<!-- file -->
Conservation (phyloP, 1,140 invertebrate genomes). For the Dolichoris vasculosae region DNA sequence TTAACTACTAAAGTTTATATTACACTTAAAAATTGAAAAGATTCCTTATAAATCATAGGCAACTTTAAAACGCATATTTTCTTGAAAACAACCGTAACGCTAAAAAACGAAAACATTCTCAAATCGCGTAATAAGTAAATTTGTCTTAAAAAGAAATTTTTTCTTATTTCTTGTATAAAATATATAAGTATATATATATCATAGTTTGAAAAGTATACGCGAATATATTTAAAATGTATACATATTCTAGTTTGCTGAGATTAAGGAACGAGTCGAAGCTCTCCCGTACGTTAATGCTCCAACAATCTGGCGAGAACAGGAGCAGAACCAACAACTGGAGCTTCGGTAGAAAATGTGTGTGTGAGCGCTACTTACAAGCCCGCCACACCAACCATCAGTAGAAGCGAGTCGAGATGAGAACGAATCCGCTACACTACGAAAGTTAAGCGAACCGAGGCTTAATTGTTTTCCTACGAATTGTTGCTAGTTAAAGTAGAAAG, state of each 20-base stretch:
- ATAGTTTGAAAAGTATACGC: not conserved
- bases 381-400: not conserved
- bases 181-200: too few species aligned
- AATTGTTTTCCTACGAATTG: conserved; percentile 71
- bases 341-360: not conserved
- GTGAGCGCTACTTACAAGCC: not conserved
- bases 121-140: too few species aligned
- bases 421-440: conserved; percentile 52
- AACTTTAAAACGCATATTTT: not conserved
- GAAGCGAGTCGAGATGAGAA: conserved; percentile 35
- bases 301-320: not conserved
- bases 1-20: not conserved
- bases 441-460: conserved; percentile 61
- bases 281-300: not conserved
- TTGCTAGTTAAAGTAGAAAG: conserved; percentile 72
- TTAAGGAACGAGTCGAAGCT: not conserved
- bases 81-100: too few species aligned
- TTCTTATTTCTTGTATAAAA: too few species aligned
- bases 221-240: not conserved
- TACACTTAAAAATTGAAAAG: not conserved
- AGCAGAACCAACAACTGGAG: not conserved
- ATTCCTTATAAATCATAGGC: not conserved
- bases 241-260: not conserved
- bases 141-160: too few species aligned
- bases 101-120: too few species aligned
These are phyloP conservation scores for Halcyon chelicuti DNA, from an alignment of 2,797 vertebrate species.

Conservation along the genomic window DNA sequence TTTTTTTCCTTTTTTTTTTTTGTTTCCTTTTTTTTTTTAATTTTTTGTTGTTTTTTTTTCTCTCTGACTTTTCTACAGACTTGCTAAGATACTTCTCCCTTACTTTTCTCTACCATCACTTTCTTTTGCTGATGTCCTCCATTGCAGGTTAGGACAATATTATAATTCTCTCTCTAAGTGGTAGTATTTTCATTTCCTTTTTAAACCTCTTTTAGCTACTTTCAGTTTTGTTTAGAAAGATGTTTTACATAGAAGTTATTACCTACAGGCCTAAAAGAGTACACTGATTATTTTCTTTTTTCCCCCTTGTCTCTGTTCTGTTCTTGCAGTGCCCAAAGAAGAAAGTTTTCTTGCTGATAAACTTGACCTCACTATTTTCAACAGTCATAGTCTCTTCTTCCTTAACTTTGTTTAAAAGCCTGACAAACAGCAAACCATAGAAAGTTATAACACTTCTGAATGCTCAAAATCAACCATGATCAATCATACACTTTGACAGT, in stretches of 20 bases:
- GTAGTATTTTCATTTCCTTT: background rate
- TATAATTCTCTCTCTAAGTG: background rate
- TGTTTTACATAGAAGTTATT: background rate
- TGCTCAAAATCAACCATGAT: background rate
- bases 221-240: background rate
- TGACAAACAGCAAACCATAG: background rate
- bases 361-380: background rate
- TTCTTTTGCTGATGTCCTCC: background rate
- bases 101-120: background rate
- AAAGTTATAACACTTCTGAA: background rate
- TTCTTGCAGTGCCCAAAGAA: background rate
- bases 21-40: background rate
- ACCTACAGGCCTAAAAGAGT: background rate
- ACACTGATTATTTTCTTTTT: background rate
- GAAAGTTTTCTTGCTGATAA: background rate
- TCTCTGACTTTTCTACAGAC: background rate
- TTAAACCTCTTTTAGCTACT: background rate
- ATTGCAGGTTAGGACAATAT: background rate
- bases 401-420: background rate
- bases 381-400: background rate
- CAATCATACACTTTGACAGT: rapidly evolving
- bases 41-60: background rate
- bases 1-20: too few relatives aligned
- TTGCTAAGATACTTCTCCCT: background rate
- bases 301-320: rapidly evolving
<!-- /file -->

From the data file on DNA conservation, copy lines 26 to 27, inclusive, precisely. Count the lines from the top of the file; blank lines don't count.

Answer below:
- bases 101-120: too few species aligned
These are phyloP conservation scores for Halcyon chelicuti DNA, from an alignment of 2,797 vertebrate species.